Skip to main content

The Globe and Mail

SouthGobi fires CEO after Chalco drops bid

Operations under way at Turquoise Hill’s Oyu Tolgoi project in the South Gobi desert in Mongolia.

© Staff Photographer / Reuters/REUTERS

SouthGobi Resources Ltd. dismissed chief executive officer Alexander Molyneux just more than a week after Aluminium Corp. of China Ltd. (Chalco) dropped a $926-million (U.S.) bid for the company that strained its relationship with the Mongolian government.

The coal miner named Ross Tromans, who was general manager marketing at Rio Tinto Coal Australia, as its new CEO.

Mr. Tromans' appointment strengthens the company's links with global miner Rio Tinto Ltd.

Story continues below advertisement

SouthGobi's majority shareholder, Turquoise Hill Resources Ltd., formerly Ivanhoe Mines Ltd., is majority-owned by Rio Tinto and five directors with links to Rio joined the board in a shakeup a day after the Chalco deal collapsed.

SouthGobi, which is listed in Toronto and Hong Kong, did not give any reason for the termination of Mr. Molyneux, who had been at the helm since October, 2009. The company could not be immediately reached for comment.

"We are committed to operating SouthGobi and realizing Ovoot Tolgoi's production potential," said chairman Kay Priestly, referring to SouthGobi's flagship coal mine in Mongolia.

Mongolia, close to China and home to some of the world's biggest unexploited mineral deposits, is one of the hottest destinations for mining investment.

But the government is wary of the growing Chinese presence in the sector and suspended SouthGobi's mining licences following the bid by state-controlled Chalco.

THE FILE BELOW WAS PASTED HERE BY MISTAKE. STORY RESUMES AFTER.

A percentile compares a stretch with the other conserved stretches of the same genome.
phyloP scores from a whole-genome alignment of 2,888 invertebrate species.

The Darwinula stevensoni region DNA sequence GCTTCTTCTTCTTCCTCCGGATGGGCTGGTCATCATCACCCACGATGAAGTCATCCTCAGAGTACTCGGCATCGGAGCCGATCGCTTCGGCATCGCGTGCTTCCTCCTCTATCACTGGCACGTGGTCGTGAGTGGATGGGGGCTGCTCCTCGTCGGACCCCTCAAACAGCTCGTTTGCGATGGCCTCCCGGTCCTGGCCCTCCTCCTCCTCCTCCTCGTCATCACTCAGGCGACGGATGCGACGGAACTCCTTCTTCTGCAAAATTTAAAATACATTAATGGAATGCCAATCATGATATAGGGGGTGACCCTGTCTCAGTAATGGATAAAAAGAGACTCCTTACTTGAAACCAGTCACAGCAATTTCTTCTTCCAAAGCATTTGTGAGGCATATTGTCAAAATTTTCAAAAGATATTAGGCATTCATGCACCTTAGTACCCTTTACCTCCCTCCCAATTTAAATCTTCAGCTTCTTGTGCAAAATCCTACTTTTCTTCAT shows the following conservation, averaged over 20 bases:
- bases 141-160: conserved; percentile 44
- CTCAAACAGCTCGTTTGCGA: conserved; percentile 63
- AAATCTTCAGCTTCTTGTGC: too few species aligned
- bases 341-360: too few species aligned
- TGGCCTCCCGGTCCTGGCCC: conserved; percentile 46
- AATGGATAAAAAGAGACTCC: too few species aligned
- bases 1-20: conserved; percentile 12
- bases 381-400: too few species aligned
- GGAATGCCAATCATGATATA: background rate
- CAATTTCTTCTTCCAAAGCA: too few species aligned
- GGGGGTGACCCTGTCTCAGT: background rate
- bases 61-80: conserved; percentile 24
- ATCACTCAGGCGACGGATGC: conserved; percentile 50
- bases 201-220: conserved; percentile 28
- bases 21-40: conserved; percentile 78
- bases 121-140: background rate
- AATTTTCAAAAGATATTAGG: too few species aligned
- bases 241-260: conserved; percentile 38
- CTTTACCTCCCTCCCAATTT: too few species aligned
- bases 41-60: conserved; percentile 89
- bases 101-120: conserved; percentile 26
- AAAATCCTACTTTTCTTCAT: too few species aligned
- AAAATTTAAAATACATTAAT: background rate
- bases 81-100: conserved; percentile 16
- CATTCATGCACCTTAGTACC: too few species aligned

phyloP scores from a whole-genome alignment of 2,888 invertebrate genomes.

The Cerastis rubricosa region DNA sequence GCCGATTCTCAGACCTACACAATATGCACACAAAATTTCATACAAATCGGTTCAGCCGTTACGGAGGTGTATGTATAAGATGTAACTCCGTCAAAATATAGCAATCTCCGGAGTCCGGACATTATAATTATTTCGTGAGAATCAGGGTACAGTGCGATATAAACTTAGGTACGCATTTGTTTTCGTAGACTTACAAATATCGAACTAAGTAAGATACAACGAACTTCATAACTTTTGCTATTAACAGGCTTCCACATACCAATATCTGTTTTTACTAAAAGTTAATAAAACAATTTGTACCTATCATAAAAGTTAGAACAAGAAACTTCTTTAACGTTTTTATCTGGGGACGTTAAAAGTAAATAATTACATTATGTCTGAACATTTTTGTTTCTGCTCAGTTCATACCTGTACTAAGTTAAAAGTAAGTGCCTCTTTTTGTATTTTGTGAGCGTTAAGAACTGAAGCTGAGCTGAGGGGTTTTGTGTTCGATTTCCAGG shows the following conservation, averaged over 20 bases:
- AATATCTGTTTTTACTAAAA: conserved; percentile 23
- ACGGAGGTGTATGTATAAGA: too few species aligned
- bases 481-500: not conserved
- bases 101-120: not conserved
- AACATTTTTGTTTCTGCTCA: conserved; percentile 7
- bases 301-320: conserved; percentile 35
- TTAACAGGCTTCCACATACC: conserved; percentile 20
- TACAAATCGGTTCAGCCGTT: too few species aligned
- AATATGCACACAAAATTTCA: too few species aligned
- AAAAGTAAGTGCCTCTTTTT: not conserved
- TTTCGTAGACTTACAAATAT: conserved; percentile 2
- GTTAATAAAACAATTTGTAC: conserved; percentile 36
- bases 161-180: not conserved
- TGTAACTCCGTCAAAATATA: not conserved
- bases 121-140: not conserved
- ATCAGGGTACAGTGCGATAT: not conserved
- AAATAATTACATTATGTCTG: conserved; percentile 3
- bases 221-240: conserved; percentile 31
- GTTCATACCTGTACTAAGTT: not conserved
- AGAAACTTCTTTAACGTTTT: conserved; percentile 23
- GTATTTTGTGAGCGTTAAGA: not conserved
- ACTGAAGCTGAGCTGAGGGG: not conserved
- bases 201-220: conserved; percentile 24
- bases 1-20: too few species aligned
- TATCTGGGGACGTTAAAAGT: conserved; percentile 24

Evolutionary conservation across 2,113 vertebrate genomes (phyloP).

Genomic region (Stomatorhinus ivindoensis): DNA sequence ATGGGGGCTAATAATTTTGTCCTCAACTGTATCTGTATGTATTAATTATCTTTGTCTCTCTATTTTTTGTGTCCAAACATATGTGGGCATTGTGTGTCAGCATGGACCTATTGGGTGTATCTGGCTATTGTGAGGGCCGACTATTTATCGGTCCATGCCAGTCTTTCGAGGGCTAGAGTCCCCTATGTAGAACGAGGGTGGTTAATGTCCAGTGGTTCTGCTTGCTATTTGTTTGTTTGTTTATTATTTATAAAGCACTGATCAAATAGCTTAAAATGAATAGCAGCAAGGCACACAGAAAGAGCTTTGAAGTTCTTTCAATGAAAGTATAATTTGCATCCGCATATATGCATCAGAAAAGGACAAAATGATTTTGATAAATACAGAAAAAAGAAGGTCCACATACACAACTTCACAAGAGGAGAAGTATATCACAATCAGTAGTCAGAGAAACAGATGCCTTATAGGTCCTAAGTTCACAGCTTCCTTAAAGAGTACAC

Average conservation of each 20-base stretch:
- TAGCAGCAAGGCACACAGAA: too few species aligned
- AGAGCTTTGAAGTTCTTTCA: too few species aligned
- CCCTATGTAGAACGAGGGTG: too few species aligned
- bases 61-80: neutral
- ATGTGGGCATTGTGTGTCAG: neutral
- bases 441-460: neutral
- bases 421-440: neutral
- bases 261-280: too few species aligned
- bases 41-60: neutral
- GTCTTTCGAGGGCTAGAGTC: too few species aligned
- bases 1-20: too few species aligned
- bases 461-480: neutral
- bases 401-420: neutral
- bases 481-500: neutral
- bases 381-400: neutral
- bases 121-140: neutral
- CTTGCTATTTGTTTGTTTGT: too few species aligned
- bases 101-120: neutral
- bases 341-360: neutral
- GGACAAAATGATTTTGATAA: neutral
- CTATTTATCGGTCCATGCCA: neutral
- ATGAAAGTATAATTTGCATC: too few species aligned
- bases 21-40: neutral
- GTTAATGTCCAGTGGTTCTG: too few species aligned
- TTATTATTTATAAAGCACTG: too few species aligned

SouthGobi said last month that operations at the Ovoot Tolgoi mine had been halted since June 30 and were not expected to resume in the third quarter.

Chalco dropped its bid for a majority stake in SouthGobi after meeting stiff political opposition in Mongolia, citing difficulty in gaining regulatory approvals.

Story continues below advertisement

"With the Chalco transaction, you had a deterioration of the relationship between the company and the Mongolian government," said Meredith Bandy, an analyst at BMO Capital Markets.

"Not that any one person is responsible for that, but if you shake up the management team, it may help," she said, referring to Mr. Molyneux's termination.

"You are seeing them switch out a lot of ... the management team with what used to be Ivanhoe people and now they are being replaced with Rio Tinto [people]," Ms. Bandy added.

"Rio Tinto is probably trying to clean up and sell the company. They are not the long-term holder."

SouthGobi said deputy chairman Sean Hinton would lead the company until Mr. Tromans's appointment is confirmed by the board.

SouthGobi's shares, which have fallen 19 per cent since Chalco dropped the bid last week, rose more than 7 per cent to $2.34 (Canadian) on the Toronto Stock Exchange on Wednesday.

Story continues below advertisement

Report an error
As of December 20, 2017, we have temporarily removed commenting from our articles. We hope to have this resolved by the end of January 2018. Thank you for your patience. If you are looking to give feedback on our new site, please send it along to If you want to write a letter to the editor, please forward to